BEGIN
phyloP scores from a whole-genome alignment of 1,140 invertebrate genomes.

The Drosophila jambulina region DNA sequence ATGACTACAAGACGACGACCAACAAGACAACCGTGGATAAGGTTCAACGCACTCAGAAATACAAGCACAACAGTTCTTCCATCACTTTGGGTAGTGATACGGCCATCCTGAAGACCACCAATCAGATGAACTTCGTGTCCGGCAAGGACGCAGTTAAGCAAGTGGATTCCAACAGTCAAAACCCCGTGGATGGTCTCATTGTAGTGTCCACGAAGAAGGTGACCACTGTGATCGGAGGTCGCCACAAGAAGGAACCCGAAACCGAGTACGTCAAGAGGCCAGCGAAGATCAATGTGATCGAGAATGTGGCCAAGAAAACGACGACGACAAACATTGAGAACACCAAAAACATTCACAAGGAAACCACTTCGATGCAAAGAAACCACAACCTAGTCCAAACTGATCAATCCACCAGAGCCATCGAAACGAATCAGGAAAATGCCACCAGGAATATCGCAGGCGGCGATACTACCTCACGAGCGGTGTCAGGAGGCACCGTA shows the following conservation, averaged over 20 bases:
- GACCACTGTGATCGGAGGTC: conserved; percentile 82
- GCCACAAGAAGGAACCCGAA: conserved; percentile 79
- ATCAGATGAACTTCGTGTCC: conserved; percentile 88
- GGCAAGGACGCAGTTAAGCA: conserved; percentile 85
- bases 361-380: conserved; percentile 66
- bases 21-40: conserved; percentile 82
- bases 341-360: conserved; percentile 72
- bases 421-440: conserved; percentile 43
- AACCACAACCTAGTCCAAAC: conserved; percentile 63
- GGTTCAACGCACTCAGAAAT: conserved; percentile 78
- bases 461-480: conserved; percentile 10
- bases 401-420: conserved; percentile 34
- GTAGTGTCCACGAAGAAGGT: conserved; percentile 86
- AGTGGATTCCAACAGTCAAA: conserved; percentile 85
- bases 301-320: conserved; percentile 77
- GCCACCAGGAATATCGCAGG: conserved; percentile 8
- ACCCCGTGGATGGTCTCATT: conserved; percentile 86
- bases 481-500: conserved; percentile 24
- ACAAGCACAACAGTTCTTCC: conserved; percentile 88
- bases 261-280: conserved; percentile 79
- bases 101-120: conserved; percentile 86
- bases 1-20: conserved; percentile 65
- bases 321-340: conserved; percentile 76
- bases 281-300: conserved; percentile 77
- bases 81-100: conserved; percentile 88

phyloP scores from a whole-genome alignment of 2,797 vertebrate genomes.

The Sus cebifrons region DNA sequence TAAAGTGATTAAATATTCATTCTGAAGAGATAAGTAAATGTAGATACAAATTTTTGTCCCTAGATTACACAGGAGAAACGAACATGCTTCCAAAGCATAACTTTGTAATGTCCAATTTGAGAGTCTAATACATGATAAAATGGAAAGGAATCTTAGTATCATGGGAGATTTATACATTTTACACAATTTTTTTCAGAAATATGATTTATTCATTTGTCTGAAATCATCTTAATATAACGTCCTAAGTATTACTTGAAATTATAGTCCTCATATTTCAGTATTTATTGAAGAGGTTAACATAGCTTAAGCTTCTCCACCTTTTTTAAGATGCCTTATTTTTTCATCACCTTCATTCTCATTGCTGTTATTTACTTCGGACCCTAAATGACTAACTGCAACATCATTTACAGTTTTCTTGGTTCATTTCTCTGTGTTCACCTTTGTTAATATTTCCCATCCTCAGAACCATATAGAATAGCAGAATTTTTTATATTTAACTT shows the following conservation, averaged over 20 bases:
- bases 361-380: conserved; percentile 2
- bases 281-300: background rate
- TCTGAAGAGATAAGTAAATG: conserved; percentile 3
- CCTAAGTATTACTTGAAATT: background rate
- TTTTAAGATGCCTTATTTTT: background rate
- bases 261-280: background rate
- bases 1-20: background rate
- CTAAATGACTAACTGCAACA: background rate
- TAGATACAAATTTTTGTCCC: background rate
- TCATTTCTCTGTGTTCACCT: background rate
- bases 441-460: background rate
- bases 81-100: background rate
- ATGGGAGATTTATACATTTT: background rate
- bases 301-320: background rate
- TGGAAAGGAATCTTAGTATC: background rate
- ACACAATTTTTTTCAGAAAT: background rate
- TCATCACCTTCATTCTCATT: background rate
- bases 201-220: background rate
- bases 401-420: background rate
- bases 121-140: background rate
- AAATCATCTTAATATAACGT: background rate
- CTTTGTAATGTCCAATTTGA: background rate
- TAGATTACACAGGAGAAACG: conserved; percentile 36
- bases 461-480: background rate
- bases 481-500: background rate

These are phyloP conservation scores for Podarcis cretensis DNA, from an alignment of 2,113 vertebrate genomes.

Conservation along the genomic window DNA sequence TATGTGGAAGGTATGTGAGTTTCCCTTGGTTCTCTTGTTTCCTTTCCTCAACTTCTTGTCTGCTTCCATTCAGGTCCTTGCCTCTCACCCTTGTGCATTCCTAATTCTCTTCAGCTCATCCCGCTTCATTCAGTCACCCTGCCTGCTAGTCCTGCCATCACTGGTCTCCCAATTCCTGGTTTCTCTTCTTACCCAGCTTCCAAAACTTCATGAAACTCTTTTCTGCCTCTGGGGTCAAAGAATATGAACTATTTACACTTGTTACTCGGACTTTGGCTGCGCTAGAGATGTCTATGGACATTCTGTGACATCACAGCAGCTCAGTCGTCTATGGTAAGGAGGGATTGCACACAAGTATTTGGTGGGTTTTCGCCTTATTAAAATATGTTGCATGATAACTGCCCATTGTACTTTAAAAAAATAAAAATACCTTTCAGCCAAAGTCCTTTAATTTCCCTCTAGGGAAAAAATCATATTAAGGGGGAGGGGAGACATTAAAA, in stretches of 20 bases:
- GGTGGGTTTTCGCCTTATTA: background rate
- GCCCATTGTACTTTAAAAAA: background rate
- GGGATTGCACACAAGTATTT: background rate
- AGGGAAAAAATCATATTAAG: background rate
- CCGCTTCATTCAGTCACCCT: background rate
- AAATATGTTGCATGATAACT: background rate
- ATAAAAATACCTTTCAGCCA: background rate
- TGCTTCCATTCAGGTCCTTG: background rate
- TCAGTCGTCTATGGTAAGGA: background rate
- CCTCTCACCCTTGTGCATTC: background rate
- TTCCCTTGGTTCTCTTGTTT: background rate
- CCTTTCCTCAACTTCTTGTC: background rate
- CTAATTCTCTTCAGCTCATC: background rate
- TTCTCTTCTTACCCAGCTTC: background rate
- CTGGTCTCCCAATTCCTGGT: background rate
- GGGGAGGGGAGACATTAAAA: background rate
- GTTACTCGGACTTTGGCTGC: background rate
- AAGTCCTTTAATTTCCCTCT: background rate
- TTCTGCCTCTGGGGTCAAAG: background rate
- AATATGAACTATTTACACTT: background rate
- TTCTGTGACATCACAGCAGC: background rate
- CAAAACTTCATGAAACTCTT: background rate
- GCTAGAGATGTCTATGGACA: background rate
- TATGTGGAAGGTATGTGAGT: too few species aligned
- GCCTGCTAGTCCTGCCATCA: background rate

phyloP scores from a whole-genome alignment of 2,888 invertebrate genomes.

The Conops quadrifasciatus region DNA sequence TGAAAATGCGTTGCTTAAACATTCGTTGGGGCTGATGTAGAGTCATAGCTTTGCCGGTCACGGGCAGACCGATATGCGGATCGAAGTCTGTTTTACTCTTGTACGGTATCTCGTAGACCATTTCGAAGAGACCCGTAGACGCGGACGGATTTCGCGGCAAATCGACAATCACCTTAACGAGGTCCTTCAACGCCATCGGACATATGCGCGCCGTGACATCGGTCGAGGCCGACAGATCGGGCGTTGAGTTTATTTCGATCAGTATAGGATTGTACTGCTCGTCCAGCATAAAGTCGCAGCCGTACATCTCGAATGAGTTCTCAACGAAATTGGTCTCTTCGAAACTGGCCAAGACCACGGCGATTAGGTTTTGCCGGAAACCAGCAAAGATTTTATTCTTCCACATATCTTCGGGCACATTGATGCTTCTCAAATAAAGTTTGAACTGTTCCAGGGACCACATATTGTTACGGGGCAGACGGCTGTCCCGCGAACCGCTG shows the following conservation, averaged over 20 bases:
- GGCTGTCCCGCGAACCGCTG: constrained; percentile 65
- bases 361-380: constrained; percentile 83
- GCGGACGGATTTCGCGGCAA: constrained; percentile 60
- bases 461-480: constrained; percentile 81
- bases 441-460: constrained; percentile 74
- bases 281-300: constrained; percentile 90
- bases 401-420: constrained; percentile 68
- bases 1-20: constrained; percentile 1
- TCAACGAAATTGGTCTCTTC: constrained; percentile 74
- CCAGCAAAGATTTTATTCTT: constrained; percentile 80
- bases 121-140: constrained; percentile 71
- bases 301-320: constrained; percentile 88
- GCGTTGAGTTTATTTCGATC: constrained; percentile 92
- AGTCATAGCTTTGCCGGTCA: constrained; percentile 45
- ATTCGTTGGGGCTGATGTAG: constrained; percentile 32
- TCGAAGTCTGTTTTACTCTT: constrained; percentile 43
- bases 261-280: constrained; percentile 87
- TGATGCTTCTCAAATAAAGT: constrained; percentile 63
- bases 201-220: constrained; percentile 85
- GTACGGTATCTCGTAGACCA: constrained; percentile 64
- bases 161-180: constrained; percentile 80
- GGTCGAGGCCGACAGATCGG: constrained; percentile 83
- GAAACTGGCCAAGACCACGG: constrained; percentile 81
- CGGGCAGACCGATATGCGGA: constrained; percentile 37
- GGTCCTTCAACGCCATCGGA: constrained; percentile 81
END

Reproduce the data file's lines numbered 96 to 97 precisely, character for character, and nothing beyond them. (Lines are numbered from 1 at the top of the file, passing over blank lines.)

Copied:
- GCGTTGAGTTTATTTCGATC: constrained; percentile 92
- AGTCATAGCTTTGCCGGTCA: constrained; percentile 45